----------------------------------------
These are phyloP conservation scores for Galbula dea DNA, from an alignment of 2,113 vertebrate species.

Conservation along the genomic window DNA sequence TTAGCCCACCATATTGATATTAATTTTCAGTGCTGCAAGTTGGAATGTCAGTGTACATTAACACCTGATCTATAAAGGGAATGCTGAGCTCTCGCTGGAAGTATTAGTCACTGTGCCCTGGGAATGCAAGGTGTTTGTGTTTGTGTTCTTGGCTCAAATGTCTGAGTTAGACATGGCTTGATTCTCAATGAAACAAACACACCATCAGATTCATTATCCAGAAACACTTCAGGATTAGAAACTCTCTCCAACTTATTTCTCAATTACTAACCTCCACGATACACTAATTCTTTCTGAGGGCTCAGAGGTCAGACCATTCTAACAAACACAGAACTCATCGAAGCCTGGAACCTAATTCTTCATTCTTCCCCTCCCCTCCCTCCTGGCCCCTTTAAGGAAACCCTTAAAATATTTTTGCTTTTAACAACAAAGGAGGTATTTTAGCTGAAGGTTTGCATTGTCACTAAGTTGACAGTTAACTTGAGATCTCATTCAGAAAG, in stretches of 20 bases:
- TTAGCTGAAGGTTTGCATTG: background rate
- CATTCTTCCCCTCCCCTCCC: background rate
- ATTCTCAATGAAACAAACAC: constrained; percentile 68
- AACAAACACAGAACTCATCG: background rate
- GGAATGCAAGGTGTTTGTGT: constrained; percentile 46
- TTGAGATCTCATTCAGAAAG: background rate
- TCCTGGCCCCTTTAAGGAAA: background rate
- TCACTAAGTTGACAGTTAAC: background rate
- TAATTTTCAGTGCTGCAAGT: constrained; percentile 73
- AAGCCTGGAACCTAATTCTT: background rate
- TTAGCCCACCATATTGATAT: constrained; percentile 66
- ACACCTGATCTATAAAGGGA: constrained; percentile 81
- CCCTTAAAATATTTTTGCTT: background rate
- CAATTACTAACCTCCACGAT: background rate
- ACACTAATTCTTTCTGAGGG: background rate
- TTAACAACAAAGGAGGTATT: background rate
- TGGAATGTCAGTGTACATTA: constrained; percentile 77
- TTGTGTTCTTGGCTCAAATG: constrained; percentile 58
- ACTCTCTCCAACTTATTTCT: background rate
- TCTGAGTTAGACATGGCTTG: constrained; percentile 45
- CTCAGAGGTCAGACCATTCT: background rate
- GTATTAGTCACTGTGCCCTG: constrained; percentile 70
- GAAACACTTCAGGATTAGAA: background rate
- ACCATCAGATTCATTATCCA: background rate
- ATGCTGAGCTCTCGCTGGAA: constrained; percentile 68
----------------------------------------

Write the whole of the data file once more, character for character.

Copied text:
These are phyloP conservation scores for Galbula dea DNA, from an alignment of 2,113 vertebrate species.

Conservation along the genomic window DNA sequence TTAGCCCACCATATTGATATTAATTTTCAGTGCTGCAAGTTGGAATGTCAGTGTACATTAACACCTGATCTATAAAGGGAATGCTGAGCTCTCGCTGGAAGTATTAGTCACTGTGCCCTGGGAATGCAAGGTGTTTGTGTTTGTGTTCTTGGCTCAAATGTCTGAGTTAGACATGGCTTGATTCTCAATGAAACAAACACACCATCAGATTCATTATCCAGAAACACTTCAGGATTAGAAACTCTCTCCAACTTATTTCTCAATTACTAACCTCCACGATACACTAATTCTTTCTGAGGGCTCAGAGGTCAGACCATTCTAACAAACACAGAACTCATCGAAGCCTGGAACCTAATTCTTCATTCTTCCCCTCCCCTCCCTCCTGGCCCCTTTAAGGAAACCCTTAAAATATTTTTGCTTTTAACAACAAAGGAGGTATTTTAGCTGAAGGTTTGCATTGTCACTAAGTTGACAGTTAACTTGAGATCTCATTCAGAAAG, in stretches of 20 bases:
- TTAGCTGAAGGTTTGCATTG: background rate
- CATTCTTCCCCTCCCCTCCC: background rate
- ATTCTCAATGAAACAAACAC: constrained; percentile 68
- AACAAACACAGAACTCATCG: background rate
- GGAATGCAAGGTGTTTGTGT: constrained; percentile 46
- TTGAGATCTCATTCAGAAAG: background rate
- TCCTGGCCCCTTTAAGGAAA: background rate
- TCACTAAGTTGACAGTTAAC: background rate
- TAATTTTCAGTGCTGCAAGT: constrained; percentile 73
- AAGCCTGGAACCTAATTCTT: background rate
- TTAGCCCACCATATTGATAT: constrained; percentile 66
- ACACCTGATCTATAAAGGGA: constrained; percentile 81
- CCCTTAAAATATTTTTGCTT: background rate
- CAATTACTAACCTCCACGAT: background rate
- ACACTAATTCTTTCTGAGGG: background rate
- TTAACAACAAAGGAGGTATT: background rate
- TGGAATGTCAGTGTACATTA: constrained; percentile 77
- TTGTGTTCTTGGCTCAAATG: constrained; percentile 58
- ACTCTCTCCAACTTATTTCT: background rate
- TCTGAGTTAGACATGGCTTG: constrained; percentile 45
- CTCAGAGGTCAGACCATTCT: background rate
- GTATTAGTCACTGTGCCCTG: constrained; percentile 70
- GAAACACTTCAGGATTAGAA: background rate
- ACCATCAGATTCATTATCCA: background rate
- ATGCTGAGCTCTCGCTGGAA: constrained; percentile 68